Despite being well beaten by the more experienced Cork team, our young team gained vital boat handling experience and tactical insight as well as coming face to face with the subtler arts of team racing. Following the handover, the Juniors then had grandstand views of the Senior racing in the river from the hammerhead end of the marina. And boy, was the racing competitive and fiery.
From the first gun, there was no quarter given by either team, with superb boat handling from all the crews. Cork were ably lead by Book Trophy veteran and champion sailor Alex Barry with his crew Maeve O’Sullivan. The team also included Patrick and Chloe Crosbie, son and daughter of Tom Crosbie who had sailed in many Book Trophy events in his time. The third Cork boat was helmed by young Harry Pritchard, recent runner up in the Laser Radial National Championships, crewed by 29er National Champion Lola Kohl – a formidable team indeed, and on their home waters too.
The busiest man on the water if not the most stressed was the Umpire. Yours truly was in the Umpire boat as photographer, and anyone who tells you the PRO job is the most stressful is wrong – I wouldn’t be an Umpire for all the money going.
Despite one of the Sutton boats being over the line on the start, we got off to a great start taking Race 1 (10-11) literally on the last manoeuvre, with some breathtaking boat handling from both teams. With positions changing all the time, RCYC recovered composure and took Race 2 (12-9). RCYC followed this up with a similar score in Race 3 (12-9) to put pressure on the Sutton crews. It was obvious that Robert and Shane were being shadowed and followed, but this didn’t seem to faze them at all, and the Sutton crews hit back to take Race 4 (7-14) and level the match.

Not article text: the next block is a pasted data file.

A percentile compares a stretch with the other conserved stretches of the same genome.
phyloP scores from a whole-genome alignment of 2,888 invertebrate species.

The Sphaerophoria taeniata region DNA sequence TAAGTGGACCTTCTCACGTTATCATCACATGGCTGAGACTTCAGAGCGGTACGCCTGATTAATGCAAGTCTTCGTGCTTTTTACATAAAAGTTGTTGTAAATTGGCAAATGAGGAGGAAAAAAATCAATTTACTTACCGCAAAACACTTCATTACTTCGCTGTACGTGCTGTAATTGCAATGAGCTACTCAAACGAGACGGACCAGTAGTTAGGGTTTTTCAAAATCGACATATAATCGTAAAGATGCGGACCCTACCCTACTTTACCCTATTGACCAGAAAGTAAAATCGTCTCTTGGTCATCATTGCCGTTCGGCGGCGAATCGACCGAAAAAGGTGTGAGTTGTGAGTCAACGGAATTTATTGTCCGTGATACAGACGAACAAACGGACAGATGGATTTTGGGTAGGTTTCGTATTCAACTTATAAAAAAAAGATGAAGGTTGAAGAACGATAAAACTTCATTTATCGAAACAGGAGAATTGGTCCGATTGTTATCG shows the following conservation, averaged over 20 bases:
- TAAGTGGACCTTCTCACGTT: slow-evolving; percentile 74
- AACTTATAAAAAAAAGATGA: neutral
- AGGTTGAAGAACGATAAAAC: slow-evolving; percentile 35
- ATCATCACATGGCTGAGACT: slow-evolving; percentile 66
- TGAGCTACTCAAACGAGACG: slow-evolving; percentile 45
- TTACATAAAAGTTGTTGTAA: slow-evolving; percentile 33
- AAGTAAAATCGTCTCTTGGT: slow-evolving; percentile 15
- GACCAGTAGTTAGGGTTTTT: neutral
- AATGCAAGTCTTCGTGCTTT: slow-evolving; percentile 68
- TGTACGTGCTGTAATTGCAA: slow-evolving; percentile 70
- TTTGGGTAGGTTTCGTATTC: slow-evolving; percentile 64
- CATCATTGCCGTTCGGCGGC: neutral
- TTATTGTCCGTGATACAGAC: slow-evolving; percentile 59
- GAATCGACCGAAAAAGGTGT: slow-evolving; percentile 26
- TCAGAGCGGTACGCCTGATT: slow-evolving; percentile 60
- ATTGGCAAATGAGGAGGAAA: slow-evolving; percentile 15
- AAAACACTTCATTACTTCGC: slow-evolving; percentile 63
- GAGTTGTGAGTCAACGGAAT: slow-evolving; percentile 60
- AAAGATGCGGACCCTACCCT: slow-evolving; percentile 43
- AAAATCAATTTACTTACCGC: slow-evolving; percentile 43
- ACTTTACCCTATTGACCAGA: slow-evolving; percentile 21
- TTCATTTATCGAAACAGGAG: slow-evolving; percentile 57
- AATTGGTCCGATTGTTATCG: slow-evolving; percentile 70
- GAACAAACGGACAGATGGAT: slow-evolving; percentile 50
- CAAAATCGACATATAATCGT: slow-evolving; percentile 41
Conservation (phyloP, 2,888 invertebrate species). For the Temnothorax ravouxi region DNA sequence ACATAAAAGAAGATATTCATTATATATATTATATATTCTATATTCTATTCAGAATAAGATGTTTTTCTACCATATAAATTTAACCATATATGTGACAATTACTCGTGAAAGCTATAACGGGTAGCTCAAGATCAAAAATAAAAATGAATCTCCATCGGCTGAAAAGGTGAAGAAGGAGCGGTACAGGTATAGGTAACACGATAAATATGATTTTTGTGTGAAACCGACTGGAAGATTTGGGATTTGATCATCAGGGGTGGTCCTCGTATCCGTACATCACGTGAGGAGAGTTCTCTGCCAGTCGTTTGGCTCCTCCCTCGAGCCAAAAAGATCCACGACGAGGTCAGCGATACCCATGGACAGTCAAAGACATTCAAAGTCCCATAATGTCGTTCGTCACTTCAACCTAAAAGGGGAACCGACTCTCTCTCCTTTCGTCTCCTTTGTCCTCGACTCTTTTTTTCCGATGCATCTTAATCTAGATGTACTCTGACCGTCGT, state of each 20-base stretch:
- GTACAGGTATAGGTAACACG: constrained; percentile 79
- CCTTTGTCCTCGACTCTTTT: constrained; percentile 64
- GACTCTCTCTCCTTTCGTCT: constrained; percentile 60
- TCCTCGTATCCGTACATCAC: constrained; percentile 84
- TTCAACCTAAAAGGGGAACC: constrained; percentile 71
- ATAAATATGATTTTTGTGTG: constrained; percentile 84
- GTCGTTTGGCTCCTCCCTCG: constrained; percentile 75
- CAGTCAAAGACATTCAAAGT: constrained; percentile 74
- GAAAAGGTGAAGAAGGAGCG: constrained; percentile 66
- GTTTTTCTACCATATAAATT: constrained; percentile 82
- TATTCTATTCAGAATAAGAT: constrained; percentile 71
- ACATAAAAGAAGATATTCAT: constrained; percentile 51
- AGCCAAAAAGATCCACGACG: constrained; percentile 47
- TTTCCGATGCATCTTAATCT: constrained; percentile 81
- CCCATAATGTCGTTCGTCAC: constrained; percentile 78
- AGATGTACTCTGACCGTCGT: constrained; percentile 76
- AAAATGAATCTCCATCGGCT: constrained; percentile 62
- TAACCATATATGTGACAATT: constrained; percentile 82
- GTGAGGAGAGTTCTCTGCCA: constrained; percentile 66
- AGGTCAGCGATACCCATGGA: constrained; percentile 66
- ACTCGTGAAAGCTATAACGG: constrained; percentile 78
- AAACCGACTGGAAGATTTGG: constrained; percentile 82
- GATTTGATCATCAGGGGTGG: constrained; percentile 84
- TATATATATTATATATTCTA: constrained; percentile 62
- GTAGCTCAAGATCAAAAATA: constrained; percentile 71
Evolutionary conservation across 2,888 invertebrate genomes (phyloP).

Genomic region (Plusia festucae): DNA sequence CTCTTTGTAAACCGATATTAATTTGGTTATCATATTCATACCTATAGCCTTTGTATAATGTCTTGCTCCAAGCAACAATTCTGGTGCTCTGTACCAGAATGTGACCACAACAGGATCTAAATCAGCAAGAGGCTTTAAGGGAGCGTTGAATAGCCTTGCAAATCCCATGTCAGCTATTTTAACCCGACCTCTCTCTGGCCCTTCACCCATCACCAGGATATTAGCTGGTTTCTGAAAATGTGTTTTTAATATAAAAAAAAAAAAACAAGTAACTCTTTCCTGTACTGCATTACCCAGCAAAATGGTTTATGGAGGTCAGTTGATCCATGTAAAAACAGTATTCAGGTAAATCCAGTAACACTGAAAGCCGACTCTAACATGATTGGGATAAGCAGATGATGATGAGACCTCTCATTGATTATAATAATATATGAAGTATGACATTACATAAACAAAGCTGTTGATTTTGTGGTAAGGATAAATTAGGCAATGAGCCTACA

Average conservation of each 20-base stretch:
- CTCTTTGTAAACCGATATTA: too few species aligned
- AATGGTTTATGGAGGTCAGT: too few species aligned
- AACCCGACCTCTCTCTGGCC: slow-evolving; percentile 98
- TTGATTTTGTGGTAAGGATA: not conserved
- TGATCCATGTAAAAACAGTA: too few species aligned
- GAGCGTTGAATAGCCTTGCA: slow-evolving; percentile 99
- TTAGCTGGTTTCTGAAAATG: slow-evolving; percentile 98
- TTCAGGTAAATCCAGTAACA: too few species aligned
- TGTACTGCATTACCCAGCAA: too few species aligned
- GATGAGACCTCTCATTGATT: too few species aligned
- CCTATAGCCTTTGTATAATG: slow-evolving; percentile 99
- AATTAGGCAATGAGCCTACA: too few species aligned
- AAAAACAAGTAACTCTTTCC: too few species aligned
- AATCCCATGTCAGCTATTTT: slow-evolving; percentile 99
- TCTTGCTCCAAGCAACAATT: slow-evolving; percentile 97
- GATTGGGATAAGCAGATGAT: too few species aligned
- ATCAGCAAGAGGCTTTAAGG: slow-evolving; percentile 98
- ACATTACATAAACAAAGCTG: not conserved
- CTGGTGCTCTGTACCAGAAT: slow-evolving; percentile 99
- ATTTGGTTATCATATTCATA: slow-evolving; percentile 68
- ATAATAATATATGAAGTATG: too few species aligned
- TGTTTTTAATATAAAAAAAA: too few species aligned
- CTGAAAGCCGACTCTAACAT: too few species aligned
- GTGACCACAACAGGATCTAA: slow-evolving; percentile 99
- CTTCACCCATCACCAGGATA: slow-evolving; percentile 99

Race 5 really saw the Umpire stretched with incidents across the width of the course, including one which will be discussed for years. Green flag was given but many Suttonians felt it should have been a penalty against RCYC. Yet even in the long discussion afterwards there was still uncertainty about the correct call.
Sutton looked like they had recovered from that situation only to touch the finish mark, and despite a swift recovery, Cork nipped into 5th and take the win 11-10. Despite the disappointment of Race 5, Sutton with some superb pressing and communication overwhelmed Cork to take Race 6 (6-15) and set up a grandstand final race.
With weather drizzly, damp and getting dark, an unfortunately poor start put Sutton under immediate pressure which Cork capitalised on and secured early 1, 2 lead position. Despite an immense comeback and engagement, Sutton couldn’t put the lead Cork boat under sufficient pressure, and Cork eventually took Race 7 (12-9) to give them victory 4-3 as the Autumnal dark descended on the river.
Ian McCormack was asked to address the teams, alikadoos and Royal Cork Yacht Club members before the prizegiving. He thanked the Club for their hospitality and the opportunity to keep the event going. And in keeping with the history of the event, veteran Sutton Book sailor Dom Long of RCYC made the presentations to the respective RCYC Captains, Jonathan O’Shaughnessy of the Junior team and Patrick Crosbie of the Senior team.
In all, an excellent demonstration of boat handling, very competitive team racing and a great day all round, worthy of this historic and very special event. We look forward to the return in Sutton in 2022.